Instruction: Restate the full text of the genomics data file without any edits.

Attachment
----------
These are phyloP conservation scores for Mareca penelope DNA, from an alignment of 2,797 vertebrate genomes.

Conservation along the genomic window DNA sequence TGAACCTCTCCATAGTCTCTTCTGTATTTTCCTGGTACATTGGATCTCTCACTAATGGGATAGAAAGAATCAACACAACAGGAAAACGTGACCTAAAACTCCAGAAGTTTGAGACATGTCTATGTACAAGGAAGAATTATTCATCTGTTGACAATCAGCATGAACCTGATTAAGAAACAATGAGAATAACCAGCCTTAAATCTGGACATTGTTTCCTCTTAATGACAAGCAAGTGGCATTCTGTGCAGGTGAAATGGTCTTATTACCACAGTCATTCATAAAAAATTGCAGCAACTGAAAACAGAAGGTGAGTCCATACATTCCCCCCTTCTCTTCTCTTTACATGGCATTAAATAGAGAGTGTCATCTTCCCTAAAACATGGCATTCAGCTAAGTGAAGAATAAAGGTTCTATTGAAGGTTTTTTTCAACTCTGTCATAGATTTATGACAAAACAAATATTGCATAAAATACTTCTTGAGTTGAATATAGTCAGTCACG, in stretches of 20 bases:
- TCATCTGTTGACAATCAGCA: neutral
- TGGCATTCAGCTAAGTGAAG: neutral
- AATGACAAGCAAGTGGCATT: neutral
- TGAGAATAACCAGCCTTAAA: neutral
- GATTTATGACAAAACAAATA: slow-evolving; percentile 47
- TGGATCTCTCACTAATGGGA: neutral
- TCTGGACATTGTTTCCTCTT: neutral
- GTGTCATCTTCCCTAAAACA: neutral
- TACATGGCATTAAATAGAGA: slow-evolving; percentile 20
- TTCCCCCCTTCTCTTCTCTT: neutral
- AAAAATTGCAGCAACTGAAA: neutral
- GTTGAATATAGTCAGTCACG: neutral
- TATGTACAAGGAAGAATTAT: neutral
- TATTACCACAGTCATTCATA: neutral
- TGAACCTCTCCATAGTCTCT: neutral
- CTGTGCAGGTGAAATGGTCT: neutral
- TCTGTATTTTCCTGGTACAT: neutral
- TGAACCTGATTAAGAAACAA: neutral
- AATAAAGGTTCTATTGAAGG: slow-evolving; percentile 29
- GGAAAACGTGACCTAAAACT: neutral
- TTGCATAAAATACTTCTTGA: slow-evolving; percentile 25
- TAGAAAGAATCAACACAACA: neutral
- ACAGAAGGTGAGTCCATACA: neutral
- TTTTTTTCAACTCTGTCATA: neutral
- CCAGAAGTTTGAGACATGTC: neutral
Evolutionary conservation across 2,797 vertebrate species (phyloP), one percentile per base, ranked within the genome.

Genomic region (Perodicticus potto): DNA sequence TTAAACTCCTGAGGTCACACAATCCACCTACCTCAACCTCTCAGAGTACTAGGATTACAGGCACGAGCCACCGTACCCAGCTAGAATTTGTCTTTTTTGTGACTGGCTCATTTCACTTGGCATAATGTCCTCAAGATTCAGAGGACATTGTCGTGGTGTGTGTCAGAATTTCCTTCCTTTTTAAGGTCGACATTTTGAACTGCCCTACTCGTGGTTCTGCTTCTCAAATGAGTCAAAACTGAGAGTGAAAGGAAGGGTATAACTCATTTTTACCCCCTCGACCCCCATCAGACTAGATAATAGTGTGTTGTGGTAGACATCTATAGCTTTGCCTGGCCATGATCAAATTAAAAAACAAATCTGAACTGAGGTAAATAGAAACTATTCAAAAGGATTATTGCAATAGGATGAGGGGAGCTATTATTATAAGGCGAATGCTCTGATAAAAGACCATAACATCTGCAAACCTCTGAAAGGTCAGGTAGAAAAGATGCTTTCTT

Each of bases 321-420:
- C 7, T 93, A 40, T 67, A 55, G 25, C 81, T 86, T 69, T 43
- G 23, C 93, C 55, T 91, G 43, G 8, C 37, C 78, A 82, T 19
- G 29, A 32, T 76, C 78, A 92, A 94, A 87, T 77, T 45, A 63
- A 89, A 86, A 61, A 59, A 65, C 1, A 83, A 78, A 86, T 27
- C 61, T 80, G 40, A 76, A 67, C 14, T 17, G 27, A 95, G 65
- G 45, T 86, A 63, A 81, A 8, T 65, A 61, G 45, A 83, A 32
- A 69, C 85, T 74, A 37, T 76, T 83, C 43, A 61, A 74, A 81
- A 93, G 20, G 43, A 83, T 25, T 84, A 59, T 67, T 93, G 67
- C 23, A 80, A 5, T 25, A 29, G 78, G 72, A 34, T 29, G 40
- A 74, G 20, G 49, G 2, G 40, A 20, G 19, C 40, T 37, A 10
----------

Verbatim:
These are phyloP conservation scores for Mareca penelope DNA, from an alignment of 2,797 vertebrate genomes.

Conservation along the genomic window DNA sequence TGAACCTCTCCATAGTCTCTTCTGTATTTTCCTGGTACATTGGATCTCTCACTAATGGGATAGAAAGAATCAACACAACAGGAAAACGTGACCTAAAACTCCAGAAGTTTGAGACATGTCTATGTACAAGGAAGAATTATTCATCTGTTGACAATCAGCATGAACCTGATTAAGAAACAATGAGAATAACCAGCCTTAAATCTGGACATTGTTTCCTCTTAATGACAAGCAAGTGGCATTCTGTGCAGGTGAAATGGTCTTATTACCACAGTCATTCATAAAAAATTGCAGCAACTGAAAACAGAAGGTGAGTCCATACATTCCCCCCTTCTCTTCTCTTTACATGGCATTAAATAGAGAGTGTCATCTTCCCTAAAACATGGCATTCAGCTAAGTGAAGAATAAAGGTTCTATTGAAGGTTTTTTTCAACTCTGTCATAGATTTATGACAAAACAAATATTGCATAAAATACTTCTTGAGTTGAATATAGTCAGTCACG, in stretches of 20 bases:
- TCATCTGTTGACAATCAGCA: neutral
- TGGCATTCAGCTAAGTGAAG: neutral
- AATGACAAGCAAGTGGCATT: neutral
- TGAGAATAACCAGCCTTAAA: neutral
- GATTTATGACAAAACAAATA: slow-evolving; percentile 47
- TGGATCTCTCACTAATGGGA: neutral
- TCTGGACATTGTTTCCTCTT: neutral
- GTGTCATCTTCCCTAAAACA: neutral
- TACATGGCATTAAATAGAGA: slow-evolving; percentile 20
- TTCCCCCCTTCTCTTCTCTT: neutral
- AAAAATTGCAGCAACTGAAA: neutral
- GTTGAATATAGTCAGTCACG: neutral
- TATGTACAAGGAAGAATTAT: neutral
- TATTACCACAGTCATTCATA: neutral
- TGAACCTCTCCATAGTCTCT: neutral
- CTGTGCAGGTGAAATGGTCT: neutral
- TCTGTATTTTCCTGGTACAT: neutral
- TGAACCTGATTAAGAAACAA: neutral
- AATAAAGGTTCTATTGAAGG: slow-evolving; percentile 29
- GGAAAACGTGACCTAAAACT: neutral
- TTGCATAAAATACTTCTTGA: slow-evolving; percentile 25
- TAGAAAGAATCAACACAACA: neutral
- ACAGAAGGTGAGTCCATACA: neutral
- TTTTTTTCAACTCTGTCATA: neutral
- CCAGAAGTTTGAGACATGTC: neutral
Evolutionary conservation across 2,797 vertebrate species (phyloP), one percentile per base, ranked within the genome.

Genomic region (Perodicticus potto): DNA sequence TTAAACTCCTGAGGTCACACAATCCACCTACCTCAACCTCTCAGAGTACTAGGATTACAGGCACGAGCCACCGTACCCAGCTAGAATTTGTCTTTTTTGTGACTGGCTCATTTCACTTGGCATAATGTCCTCAAGATTCAGAGGACATTGTCGTGGTGTGTGTCAGAATTTCCTTCCTTTTTAAGGTCGACATTTTGAACTGCCCTACTCGTGGTTCTGCTTCTCAAATGAGTCAAAACTGAGAGTGAAAGGAAGGGTATAACTCATTTTTACCCCCTCGACCCCCATCAGACTAGATAATAGTGTGTTGTGGTAGACATCTATAGCTTTGCCTGGCCATGATCAAATTAAAAAACAAATCTGAACTGAGGTAAATAGAAACTATTCAAAAGGATTATTGCAATAGGATGAGGGGAGCTATTATTATAAGGCGAATGCTCTGATAAAAGACCATAACATCTGCAAACCTCTGAAAGGTCAGGTAGAAAAGATGCTTTCTT

Each of bases 321-420:
- C 7, T 93, A 40, T 67, A 55, G 25, C 81, T 86, T 69, T 43
- G 23, C 93, C 55, T 91, G 43, G 8, C 37, C 78, A 82, T 19
- G 29, A 32, T 76, C 78, A 92, A 94, A 87, T 77, T 45, A 63
- A 89, A 86, A 61, A 59, A 65, C 1, A 83, A 78, A 86, T 27
- C 61, T 80, G 40, A 76, A 67, C 14, T 17, G 27, A 95, G 65
- G 45, T 86, A 63, A 81, A 8, T 65, A 61, G 45, A 83, A 32
- A 69, C 85, T 74, A 37, T 76, T 83, C 43, A 61, A 74, A 81
- A 93, G 20, G 43, A 83, T 25, T 84, A 59, T 67, T 93, G 67
- C 23, A 80, A 5, T 25, A 29, G 78, G 72, A 34, T 29, G 40
- A 74, G 20, G 49, G 2, G 40, A 20, G 19, C 40, T 37, A 10